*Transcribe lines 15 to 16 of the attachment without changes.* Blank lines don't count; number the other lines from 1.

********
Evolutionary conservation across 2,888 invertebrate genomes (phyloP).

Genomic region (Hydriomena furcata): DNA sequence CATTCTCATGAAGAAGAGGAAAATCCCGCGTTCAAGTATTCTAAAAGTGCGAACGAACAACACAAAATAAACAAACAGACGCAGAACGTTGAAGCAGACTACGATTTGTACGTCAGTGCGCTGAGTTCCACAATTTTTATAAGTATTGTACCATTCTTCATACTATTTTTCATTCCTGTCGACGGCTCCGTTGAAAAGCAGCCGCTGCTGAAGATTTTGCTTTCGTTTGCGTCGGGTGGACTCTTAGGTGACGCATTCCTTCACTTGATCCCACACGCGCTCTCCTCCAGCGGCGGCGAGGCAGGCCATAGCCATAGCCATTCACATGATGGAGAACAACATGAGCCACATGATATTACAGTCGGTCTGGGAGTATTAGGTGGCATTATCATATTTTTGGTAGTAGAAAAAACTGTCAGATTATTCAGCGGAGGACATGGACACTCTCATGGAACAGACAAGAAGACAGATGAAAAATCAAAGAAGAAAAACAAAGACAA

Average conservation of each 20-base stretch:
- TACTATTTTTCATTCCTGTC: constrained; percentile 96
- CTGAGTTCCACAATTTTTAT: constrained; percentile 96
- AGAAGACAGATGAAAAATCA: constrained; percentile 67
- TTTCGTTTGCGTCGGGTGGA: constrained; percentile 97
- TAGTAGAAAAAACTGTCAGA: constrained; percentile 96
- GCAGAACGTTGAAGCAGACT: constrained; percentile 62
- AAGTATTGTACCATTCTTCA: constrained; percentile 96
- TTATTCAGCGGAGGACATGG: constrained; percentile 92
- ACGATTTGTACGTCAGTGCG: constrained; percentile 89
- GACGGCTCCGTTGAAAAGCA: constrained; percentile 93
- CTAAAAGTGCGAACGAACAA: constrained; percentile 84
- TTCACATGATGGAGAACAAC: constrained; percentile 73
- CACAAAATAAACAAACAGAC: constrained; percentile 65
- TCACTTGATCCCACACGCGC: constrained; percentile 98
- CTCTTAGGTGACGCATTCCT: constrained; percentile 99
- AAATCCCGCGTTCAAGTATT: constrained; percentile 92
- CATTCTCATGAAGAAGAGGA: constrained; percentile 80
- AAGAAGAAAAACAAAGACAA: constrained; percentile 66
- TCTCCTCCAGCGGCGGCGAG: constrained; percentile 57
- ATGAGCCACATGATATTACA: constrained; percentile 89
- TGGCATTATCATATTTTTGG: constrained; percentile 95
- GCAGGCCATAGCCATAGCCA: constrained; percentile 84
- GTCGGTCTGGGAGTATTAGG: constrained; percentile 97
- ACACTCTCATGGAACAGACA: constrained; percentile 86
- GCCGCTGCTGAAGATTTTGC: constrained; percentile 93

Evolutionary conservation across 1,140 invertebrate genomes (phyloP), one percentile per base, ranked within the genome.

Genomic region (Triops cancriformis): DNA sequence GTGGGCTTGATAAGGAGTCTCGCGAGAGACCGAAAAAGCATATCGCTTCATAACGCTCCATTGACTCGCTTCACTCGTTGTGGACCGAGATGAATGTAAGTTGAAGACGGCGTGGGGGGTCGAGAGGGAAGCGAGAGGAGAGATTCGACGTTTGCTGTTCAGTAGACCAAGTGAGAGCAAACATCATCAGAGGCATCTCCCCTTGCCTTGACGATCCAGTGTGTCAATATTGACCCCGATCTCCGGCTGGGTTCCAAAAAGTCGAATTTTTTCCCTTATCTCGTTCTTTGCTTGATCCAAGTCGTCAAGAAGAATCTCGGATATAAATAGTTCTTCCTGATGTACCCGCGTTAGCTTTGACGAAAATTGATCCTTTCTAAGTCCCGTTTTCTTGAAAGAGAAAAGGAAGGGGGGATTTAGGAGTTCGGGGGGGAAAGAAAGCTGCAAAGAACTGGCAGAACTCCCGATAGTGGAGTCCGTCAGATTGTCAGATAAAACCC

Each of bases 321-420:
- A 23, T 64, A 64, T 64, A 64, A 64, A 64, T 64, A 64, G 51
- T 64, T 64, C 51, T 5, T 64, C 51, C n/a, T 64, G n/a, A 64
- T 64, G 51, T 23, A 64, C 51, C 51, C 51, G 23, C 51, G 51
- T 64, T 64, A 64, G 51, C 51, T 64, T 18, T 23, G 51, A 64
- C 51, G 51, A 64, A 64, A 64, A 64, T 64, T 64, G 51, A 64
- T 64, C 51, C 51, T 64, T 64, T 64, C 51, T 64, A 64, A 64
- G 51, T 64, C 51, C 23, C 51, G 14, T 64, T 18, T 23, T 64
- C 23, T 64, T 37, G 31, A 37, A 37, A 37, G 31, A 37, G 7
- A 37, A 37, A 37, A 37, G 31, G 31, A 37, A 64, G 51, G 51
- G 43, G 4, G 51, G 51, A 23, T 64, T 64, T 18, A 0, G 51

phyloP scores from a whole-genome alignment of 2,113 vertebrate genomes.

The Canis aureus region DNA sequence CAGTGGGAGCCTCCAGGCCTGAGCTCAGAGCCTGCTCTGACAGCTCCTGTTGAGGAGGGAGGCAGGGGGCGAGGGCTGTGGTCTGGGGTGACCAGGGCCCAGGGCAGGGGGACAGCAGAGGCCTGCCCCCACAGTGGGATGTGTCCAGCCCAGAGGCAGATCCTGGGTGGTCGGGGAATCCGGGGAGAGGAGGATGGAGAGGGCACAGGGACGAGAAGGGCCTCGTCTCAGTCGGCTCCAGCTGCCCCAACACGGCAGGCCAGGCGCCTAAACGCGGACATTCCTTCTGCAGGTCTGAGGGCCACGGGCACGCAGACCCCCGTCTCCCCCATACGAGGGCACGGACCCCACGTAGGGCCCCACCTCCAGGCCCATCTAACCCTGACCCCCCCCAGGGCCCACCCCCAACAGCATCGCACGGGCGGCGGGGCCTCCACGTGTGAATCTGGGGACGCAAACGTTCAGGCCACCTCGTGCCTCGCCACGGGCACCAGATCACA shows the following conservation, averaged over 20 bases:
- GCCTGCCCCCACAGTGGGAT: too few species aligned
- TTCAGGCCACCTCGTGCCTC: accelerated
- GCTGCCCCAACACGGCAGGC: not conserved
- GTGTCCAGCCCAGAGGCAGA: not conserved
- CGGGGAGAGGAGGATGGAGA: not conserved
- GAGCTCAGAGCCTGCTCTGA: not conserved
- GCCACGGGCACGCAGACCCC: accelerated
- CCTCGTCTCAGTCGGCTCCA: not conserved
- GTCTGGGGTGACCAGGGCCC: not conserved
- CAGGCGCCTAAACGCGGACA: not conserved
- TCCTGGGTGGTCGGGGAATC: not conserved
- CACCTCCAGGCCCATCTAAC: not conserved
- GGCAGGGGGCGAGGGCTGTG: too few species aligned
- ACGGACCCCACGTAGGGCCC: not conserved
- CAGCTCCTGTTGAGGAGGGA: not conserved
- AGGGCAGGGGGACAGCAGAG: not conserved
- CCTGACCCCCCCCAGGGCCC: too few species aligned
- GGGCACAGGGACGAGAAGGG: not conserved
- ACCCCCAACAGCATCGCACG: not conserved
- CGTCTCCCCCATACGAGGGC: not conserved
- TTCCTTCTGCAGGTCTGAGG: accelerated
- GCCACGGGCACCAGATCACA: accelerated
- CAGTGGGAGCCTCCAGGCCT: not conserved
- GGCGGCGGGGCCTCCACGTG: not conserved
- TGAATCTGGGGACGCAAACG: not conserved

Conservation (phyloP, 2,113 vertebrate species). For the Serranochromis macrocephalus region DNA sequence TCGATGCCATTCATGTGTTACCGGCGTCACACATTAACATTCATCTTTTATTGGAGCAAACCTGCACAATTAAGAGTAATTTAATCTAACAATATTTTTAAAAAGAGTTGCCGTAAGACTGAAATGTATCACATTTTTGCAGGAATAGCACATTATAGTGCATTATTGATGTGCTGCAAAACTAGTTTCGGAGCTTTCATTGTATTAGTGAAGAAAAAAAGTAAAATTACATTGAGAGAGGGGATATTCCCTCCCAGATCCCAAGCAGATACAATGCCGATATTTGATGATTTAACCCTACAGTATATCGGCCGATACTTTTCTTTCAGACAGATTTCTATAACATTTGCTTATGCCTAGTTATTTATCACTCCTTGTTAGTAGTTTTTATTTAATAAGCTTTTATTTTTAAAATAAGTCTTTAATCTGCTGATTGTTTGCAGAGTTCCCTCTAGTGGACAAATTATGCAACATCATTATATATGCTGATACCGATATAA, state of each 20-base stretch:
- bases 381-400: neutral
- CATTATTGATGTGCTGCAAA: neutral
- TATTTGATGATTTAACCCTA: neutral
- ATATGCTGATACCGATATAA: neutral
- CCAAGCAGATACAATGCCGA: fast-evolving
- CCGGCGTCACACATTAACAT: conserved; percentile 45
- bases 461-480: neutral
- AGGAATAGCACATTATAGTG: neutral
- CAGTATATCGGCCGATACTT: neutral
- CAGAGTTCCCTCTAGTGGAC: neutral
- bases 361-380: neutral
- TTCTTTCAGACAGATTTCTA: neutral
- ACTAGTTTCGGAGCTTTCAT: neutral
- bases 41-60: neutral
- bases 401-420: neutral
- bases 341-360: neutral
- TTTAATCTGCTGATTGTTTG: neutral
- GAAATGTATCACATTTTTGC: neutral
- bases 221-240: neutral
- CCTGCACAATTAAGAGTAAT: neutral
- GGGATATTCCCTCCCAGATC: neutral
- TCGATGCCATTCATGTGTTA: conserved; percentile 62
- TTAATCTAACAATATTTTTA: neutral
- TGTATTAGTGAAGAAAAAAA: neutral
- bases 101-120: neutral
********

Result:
- TTCACATGATGGAGAACAAC: constrained; percentile 73
- CACAAAATAAACAAACAGAC: constrained; percentile 65